The COVID-19 "plague," as President Trump likes to call it, is caused by a new coronavirus. But viral pandemics and deadly plagues aren't new. And neither is initially pretending the disease won't affect your region, or prematurely declaring victory.
"A century ago, the Spanish flu epidemic's second wave was far deadlier than its first, in part because authorities allowed mass gatherings from Philadelphia to San Francisco," The Associated Press reports in an article about the "growing dread" health experts feel about "an all-but-certain second wave of deaths and infections that could force governments to clamp back down." In the U.S., the first wave hasn't yet crested.
"Almost every epidemic you can think of, the first reaction of any government is to say, 'No, no, it's not here. We haven't got it,'" British historian and pandemic researcher Richard Evans tells NPR. "Or 'it's only mild' or 'it's not going to have a big effect.'" In nearly every case, the government was dead wrong, Evans said. NPR looked at the example he laid out in his 1987 book about the 1892 cholera outbreak in Hamburg, Germany, which killed about 10,000 of the port city's 800,000 residents. NPR summarized some key points:
The German city-state was run by merchant families who put trade and economy above residents' welfare. ... Hamburg's leaders claimed cholera was spread by an invisible vapor no government could hope to prevent. But in August 1892, the excrement of a Russian migrant ill with cholera ended up in the Elbe River, which the city drew on for its municipal water. ...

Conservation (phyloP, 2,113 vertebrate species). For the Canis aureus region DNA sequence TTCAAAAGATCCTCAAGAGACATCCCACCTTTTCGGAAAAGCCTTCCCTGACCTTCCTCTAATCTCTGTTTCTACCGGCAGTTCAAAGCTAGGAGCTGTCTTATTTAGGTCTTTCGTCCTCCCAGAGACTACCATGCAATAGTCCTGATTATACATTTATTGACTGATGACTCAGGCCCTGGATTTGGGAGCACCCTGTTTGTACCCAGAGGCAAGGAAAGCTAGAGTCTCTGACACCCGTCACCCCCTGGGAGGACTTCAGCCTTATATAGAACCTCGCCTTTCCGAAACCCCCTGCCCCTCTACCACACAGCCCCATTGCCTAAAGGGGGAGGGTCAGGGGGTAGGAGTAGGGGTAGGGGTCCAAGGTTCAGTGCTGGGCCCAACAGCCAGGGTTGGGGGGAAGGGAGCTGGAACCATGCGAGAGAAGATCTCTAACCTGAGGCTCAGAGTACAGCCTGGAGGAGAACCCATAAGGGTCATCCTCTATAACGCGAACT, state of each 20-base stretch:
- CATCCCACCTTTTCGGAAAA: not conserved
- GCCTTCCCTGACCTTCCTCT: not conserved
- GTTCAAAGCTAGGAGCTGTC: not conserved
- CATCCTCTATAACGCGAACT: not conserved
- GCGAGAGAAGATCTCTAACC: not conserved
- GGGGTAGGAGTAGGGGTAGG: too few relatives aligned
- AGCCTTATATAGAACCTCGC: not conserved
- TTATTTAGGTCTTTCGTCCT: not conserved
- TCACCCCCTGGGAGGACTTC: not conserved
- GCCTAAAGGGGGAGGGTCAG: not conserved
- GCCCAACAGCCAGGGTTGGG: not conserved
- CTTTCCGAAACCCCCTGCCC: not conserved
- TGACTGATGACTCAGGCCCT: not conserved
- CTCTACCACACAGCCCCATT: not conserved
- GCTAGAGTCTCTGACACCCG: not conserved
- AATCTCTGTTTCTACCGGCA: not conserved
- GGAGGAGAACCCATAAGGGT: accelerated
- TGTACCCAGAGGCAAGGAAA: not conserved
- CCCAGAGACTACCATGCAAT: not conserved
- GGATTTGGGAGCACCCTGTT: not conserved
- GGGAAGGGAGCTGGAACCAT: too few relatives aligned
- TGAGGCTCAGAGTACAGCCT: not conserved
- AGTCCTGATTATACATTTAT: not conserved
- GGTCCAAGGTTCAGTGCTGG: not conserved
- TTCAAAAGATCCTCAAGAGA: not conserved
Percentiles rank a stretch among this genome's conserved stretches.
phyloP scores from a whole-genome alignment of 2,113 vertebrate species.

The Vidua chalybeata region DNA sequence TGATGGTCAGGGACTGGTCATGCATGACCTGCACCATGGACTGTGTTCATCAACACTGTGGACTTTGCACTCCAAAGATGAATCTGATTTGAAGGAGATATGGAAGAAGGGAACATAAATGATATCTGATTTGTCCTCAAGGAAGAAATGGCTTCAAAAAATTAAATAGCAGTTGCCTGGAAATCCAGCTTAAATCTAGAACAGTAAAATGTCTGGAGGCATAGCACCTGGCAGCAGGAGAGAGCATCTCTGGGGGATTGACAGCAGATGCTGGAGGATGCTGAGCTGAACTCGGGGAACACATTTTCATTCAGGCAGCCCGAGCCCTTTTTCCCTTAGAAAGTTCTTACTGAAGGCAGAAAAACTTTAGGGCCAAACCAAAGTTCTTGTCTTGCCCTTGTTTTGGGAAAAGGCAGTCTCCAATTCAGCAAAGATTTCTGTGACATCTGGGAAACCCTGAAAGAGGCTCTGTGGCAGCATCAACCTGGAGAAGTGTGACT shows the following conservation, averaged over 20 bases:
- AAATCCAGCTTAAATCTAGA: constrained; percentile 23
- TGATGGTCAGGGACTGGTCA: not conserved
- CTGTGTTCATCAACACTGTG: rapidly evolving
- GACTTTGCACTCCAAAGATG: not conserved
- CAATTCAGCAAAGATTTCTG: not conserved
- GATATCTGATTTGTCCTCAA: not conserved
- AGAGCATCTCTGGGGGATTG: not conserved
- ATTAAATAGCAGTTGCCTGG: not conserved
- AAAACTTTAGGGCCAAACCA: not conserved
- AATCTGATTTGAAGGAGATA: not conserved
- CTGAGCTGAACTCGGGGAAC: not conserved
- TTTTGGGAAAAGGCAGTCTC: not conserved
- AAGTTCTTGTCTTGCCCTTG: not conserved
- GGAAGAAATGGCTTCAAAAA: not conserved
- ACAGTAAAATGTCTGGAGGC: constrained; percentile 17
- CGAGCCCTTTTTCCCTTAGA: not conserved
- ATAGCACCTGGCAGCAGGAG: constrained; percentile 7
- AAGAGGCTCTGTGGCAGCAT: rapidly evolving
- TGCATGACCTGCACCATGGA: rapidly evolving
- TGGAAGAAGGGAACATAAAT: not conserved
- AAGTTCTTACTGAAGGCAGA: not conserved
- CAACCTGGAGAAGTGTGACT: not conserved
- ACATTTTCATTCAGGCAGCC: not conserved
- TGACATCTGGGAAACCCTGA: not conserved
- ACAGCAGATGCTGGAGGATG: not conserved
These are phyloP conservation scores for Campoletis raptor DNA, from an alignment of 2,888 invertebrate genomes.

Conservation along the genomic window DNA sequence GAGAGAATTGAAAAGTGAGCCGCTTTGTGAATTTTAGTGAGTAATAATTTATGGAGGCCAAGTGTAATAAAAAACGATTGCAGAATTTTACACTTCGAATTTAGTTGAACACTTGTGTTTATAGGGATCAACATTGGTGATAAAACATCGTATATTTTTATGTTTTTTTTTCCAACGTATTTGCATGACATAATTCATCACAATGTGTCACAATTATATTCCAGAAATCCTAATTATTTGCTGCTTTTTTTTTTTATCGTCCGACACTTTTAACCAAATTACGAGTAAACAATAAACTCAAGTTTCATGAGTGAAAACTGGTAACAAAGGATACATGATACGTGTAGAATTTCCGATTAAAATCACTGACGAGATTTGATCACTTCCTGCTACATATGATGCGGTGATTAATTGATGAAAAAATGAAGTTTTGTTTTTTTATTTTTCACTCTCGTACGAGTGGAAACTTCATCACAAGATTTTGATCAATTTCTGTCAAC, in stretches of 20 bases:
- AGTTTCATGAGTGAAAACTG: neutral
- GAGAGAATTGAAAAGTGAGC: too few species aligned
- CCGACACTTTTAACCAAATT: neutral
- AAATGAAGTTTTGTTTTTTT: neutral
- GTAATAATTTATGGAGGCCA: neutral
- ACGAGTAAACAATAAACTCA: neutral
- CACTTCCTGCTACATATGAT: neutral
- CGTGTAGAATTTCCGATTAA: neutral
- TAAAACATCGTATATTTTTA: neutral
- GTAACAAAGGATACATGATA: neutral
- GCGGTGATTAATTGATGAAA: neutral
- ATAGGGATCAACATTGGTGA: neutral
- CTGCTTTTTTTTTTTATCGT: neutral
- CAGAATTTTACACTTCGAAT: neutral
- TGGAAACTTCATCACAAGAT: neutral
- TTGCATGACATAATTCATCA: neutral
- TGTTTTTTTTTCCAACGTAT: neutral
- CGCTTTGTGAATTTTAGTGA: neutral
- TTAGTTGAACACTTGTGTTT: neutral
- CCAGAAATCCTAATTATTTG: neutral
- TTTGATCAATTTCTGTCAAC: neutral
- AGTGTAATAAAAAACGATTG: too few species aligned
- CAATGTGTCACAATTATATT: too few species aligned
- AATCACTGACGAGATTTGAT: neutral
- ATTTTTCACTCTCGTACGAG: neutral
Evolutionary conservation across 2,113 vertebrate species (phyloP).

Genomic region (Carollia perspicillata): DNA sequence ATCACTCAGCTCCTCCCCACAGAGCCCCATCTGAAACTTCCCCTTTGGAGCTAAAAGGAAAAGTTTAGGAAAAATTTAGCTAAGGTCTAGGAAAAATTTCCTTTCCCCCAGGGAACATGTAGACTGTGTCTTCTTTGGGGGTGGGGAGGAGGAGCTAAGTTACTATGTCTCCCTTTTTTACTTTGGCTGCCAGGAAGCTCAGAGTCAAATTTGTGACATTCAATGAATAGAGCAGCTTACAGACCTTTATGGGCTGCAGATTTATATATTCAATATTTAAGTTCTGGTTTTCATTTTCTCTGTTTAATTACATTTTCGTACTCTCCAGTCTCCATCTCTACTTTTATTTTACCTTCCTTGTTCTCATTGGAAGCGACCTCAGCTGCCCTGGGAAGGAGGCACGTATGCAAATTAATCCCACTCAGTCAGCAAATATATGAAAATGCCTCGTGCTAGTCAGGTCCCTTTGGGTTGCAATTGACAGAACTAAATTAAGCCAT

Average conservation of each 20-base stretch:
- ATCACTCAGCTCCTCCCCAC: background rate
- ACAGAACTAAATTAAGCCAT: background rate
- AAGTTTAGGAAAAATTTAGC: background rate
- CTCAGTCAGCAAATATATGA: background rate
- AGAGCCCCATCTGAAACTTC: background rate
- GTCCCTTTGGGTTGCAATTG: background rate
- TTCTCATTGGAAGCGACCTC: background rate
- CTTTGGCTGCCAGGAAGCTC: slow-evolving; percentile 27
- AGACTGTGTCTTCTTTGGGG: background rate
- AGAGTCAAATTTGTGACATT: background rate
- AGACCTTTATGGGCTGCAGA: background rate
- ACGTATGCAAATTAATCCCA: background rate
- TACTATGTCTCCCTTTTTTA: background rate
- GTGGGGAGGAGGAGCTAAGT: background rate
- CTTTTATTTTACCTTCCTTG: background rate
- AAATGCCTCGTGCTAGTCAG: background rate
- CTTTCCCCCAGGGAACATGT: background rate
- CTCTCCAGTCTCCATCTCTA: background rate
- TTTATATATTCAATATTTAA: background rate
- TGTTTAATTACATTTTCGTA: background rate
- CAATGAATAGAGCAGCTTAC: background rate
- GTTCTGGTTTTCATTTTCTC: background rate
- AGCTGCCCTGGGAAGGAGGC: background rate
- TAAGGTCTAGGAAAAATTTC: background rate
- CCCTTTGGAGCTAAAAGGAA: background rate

Hamburg's government waited six days after discovering that people were dying from cholera to tell anyone. By then, thousands were ill. ... A year after the cholera outbreak, Hamburg's fed-up citizenry voted their incompetent businessmen leaders out of office. They replaced the merchants with leaders who belonged to the Social Democrats, a working-class party that prioritized science and health over profit. [NPR]
Merchants were also blamed in the Great Plague of Marseille, the last major outbreak of the bubonic plague in Western Europe
Luckily, science has come a long way in the past 130 years. Politics? Maybe not.